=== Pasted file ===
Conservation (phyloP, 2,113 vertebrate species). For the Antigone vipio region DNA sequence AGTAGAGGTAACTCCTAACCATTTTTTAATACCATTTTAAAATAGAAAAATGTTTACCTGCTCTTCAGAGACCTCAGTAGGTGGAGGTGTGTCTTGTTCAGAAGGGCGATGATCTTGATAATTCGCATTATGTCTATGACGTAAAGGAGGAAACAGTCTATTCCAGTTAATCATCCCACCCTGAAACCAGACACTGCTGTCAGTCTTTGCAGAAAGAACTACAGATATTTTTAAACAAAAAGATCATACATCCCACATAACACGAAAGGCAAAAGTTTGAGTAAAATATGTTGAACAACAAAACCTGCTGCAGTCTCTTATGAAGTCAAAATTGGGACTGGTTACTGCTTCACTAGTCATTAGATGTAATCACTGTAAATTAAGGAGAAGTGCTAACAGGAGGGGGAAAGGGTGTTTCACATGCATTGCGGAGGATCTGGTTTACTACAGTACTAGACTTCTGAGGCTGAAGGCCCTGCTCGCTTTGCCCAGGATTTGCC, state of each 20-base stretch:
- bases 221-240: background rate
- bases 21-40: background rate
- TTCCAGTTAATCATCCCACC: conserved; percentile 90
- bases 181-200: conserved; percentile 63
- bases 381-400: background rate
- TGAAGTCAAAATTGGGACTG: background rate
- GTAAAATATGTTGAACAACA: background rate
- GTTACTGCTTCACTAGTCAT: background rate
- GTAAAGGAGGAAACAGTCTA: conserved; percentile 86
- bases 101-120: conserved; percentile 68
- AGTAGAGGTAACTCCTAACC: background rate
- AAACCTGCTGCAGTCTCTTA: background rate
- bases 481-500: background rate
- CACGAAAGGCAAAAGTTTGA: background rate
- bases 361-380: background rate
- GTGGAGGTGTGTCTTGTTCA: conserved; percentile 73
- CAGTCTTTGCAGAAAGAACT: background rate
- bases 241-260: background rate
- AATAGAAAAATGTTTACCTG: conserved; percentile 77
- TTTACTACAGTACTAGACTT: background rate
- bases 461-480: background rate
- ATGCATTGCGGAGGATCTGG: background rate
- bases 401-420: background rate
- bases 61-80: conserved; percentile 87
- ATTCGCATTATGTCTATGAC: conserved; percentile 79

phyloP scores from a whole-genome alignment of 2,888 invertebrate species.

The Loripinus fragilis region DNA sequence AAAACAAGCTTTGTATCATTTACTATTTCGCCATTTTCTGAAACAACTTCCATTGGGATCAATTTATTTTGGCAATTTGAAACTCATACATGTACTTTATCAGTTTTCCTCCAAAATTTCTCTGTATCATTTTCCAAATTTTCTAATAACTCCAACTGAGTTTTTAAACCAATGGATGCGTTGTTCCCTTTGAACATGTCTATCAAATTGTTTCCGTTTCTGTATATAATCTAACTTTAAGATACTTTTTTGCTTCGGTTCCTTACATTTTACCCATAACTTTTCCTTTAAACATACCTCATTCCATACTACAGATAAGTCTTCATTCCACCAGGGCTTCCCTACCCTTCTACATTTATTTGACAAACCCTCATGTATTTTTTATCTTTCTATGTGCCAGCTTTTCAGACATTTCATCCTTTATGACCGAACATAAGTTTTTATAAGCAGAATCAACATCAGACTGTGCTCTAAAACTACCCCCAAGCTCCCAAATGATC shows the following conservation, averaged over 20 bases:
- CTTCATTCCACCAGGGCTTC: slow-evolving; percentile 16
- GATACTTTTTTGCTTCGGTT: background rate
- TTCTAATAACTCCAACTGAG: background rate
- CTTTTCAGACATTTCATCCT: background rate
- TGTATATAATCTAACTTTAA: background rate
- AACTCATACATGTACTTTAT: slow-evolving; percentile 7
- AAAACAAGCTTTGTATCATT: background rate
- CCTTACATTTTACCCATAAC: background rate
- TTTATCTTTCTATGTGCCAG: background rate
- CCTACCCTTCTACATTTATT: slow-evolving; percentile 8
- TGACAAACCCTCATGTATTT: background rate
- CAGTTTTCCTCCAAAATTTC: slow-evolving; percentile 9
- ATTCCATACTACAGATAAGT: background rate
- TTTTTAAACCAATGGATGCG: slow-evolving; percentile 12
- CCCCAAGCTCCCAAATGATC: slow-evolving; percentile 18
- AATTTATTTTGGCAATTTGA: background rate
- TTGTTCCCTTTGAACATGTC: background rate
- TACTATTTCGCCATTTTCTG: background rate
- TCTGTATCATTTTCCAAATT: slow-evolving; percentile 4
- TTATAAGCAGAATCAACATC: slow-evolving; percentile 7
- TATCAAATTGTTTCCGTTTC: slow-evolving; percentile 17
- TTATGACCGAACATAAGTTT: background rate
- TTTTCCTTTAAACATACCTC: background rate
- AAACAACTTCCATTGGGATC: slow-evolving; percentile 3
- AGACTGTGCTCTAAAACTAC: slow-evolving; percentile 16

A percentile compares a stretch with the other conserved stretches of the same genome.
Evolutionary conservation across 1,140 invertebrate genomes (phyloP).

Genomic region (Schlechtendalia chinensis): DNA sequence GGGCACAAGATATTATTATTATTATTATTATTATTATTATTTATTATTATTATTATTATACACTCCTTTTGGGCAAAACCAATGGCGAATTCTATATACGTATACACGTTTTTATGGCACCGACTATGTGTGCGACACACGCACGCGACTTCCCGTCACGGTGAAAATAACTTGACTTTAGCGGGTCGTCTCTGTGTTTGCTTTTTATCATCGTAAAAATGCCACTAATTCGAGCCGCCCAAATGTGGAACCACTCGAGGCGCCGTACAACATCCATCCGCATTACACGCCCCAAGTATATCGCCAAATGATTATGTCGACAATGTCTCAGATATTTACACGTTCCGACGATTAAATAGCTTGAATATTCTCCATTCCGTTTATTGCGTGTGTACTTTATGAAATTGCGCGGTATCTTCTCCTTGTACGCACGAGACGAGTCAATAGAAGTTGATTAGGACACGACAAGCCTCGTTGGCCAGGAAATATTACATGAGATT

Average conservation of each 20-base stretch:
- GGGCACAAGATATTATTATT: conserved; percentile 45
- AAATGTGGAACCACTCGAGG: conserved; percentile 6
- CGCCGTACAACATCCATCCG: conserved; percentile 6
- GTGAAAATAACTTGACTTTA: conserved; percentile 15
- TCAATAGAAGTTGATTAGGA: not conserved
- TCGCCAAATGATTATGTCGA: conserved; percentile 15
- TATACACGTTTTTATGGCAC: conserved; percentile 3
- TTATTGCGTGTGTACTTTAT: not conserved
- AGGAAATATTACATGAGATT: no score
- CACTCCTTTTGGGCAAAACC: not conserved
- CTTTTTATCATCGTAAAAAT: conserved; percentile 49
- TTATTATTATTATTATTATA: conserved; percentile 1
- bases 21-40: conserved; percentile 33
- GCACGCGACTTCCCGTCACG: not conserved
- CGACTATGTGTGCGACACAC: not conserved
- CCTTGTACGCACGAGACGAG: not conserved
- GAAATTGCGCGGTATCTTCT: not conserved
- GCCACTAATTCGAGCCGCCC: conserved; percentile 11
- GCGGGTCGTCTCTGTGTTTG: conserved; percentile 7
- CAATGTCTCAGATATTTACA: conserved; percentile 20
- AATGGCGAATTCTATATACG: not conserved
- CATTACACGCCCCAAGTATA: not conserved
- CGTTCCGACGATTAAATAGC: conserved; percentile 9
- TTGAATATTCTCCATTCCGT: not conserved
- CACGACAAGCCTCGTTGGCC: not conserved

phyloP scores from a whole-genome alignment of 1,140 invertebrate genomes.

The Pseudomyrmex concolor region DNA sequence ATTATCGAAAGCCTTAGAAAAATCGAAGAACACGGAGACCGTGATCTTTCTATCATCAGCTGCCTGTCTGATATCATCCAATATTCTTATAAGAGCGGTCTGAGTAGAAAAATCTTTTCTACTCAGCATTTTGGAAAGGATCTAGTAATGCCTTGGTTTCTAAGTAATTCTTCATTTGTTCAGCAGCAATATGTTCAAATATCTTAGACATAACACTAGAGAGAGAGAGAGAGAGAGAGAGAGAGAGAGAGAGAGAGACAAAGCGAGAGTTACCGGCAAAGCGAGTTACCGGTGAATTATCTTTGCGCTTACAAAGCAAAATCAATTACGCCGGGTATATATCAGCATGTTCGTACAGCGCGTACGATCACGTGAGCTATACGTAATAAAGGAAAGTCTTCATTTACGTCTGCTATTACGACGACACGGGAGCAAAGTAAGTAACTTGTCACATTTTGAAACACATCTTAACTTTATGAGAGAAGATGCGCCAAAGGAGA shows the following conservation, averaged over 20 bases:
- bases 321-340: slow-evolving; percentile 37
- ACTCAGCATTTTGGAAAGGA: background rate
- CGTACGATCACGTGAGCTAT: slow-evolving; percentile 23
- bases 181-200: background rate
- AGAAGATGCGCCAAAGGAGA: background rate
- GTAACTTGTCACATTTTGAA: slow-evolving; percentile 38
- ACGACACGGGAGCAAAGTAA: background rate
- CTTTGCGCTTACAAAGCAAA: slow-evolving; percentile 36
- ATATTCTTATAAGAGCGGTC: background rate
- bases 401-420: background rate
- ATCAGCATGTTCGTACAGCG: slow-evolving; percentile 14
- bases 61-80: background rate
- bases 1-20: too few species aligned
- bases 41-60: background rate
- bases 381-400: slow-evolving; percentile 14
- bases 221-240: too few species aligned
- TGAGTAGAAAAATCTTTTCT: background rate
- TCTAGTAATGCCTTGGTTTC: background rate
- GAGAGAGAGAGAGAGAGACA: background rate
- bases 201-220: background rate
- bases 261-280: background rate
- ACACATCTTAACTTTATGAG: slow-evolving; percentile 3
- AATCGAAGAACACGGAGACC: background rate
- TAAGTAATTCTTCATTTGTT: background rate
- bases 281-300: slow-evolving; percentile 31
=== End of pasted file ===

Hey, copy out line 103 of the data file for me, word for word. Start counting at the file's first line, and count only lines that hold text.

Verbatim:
- GAGAGAGAGAGAGAGAGACA: background rate